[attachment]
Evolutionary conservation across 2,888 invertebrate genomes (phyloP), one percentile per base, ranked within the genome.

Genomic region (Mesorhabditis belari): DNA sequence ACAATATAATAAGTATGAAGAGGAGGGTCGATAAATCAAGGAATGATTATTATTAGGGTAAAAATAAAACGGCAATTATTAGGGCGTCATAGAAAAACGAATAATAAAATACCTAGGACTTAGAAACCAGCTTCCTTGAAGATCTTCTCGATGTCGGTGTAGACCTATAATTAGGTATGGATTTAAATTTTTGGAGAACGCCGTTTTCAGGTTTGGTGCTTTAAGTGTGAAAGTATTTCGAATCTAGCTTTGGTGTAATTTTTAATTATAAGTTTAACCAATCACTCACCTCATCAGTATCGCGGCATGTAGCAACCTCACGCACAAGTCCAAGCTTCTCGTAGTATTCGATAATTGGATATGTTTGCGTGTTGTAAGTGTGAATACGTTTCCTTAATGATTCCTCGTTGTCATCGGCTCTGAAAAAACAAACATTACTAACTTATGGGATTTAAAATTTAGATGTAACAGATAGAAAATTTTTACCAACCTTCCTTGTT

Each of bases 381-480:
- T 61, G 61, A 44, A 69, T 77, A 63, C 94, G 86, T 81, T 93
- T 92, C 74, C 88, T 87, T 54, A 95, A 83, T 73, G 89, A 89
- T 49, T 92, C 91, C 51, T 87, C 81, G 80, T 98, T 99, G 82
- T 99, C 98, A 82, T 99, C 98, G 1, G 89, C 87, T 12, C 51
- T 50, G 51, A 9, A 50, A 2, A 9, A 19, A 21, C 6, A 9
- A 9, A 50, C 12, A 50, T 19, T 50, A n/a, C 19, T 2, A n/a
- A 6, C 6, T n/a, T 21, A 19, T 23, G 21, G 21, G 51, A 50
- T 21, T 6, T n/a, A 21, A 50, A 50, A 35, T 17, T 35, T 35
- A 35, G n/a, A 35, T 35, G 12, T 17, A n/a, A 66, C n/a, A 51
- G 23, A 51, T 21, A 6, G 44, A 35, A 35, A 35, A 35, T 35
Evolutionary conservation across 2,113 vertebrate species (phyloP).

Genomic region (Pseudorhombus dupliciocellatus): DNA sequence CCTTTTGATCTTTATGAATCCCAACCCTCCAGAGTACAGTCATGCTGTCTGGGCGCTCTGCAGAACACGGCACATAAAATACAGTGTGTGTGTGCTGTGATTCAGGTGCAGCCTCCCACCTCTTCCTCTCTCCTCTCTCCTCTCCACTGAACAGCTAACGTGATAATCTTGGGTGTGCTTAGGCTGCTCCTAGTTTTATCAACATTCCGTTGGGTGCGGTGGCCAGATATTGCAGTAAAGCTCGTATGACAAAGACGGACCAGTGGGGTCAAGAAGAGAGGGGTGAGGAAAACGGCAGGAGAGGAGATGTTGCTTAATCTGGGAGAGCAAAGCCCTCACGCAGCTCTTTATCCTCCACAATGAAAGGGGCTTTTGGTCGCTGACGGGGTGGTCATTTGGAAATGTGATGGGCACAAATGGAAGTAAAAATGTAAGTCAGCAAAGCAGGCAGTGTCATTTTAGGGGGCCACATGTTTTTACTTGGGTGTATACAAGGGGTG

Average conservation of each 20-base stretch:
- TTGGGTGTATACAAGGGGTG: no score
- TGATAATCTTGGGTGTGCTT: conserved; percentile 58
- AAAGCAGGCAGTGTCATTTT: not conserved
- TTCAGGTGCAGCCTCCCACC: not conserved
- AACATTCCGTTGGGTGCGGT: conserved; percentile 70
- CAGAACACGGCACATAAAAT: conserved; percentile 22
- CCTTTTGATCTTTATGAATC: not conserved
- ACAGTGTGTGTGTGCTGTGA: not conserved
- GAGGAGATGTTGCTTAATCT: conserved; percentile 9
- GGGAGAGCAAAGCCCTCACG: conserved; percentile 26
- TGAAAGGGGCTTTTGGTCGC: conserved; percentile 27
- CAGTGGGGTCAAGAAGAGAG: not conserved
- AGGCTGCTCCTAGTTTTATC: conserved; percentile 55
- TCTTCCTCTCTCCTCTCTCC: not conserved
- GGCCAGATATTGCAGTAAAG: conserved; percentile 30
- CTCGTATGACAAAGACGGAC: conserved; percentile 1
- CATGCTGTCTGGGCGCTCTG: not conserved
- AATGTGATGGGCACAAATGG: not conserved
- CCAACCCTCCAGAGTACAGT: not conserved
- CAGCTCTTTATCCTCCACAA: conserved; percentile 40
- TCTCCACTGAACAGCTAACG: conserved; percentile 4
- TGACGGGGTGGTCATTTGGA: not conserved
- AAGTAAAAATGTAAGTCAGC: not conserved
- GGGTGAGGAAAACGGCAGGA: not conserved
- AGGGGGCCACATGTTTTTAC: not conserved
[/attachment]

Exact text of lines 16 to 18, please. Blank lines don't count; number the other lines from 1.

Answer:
Average conservation of each 20-base stretch:
- TTGGGTGTATACAAGGGGTG: no score
- TGATAATCTTGGGTGTGCTT: conserved; percentile 58